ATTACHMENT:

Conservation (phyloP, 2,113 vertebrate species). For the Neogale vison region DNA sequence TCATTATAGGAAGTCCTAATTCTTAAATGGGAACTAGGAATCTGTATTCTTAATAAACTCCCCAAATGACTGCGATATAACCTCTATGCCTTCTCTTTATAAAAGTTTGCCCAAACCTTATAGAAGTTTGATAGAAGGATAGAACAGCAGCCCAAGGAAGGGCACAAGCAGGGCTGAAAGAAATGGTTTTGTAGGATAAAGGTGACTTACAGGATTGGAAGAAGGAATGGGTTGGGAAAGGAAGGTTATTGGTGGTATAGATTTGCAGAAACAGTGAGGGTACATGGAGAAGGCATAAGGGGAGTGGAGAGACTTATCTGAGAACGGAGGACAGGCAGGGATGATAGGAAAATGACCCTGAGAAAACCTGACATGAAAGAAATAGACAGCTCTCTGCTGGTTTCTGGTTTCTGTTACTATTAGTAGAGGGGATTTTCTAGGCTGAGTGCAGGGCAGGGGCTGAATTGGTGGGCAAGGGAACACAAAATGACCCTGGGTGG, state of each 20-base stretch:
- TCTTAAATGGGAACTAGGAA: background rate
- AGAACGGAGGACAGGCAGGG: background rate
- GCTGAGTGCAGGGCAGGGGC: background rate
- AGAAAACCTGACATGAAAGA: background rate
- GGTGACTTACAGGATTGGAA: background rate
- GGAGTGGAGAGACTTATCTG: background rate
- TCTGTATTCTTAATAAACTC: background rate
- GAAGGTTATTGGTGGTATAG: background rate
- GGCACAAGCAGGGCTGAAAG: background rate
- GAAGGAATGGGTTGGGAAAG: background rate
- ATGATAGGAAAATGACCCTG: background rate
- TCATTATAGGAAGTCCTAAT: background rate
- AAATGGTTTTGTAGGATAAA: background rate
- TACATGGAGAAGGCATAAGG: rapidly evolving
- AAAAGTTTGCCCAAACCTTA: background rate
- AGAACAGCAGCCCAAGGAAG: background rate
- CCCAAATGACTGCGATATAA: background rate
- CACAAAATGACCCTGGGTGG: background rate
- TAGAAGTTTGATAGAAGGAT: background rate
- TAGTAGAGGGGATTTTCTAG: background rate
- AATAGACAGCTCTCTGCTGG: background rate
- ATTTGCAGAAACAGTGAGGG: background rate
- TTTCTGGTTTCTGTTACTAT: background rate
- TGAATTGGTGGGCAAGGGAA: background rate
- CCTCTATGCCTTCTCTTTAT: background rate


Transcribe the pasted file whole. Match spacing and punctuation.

Conservation (phyloP, 2,113 vertebrate species). For the Neogale vison region DNA sequence TCATTATAGGAAGTCCTAATTCTTAAATGGGAACTAGGAATCTGTATTCTTAATAAACTCCCCAAATGACTGCGATATAACCTCTATGCCTTCTCTTTATAAAAGTTTGCCCAAACCTTATAGAAGTTTGATAGAAGGATAGAACAGCAGCCCAAGGAAGGGCACAAGCAGGGCTGAAAGAAATGGTTTTGTAGGATAAAGGTGACTTACAGGATTGGAAGAAGGAATGGGTTGGGAAAGGAAGGTTATTGGTGGTATAGATTTGCAGAAACAGTGAGGGTACATGGAGAAGGCATAAGGGGAGTGGAGAGACTTATCTGAGAACGGAGGACAGGCAGGGATGATAGGAAAATGACCCTGAGAAAACCTGACATGAAAGAAATAGACAGCTCTCTGCTGGTTTCTGGTTTCTGTTACTATTAGTAGAGGGGATTTTCTAGGCTGAGTGCAGGGCAGGGGCTGAATTGGTGGGCAAGGGAACACAAAATGACCCTGGGTGG, state of each 20-base stretch:
- TCTTAAATGGGAACTAGGAA: background rate
- AGAACGGAGGACAGGCAGGG: background rate
- GCTGAGTGCAGGGCAGGGGC: background rate
- AGAAAACCTGACATGAAAGA: background rate
- GGTGACTTACAGGATTGGAA: background rate
- GGAGTGGAGAGACTTATCTG: background rate
- TCTGTATTCTTAATAAACTC: background rate
- GAAGGTTATTGGTGGTATAG: background rate
- GGCACAAGCAGGGCTGAAAG: background rate
- GAAGGAATGGGTTGGGAAAG: background rate
- ATGATAGGAAAATGACCCTG: background rate
- TCATTATAGGAAGTCCTAAT: background rate
- AAATGGTTTTGTAGGATAAA: background rate
- TACATGGAGAAGGCATAAGG: rapidly evolving
- AAAAGTTTGCCCAAACCTTA: background rate
- AGAACAGCAGCCCAAGGAAG: background rate
- CCCAAATGACTGCGATATAA: background rate
- CACAAAATGACCCTGGGTGG: background rate
- TAGAAGTTTGATAGAAGGAT: background rate
- TAGTAGAGGGGATTTTCTAG: background rate
- AATAGACAGCTCTCTGCTGG: background rate
- ATTTGCAGAAACAGTGAGGG: background rate
- TTTCTGGTTTCTGTTACTAT: background rate
- TGAATTGGTGGGCAAGGGAA: background rate
- CCTCTATGCCTTCTCTTTAT: background rate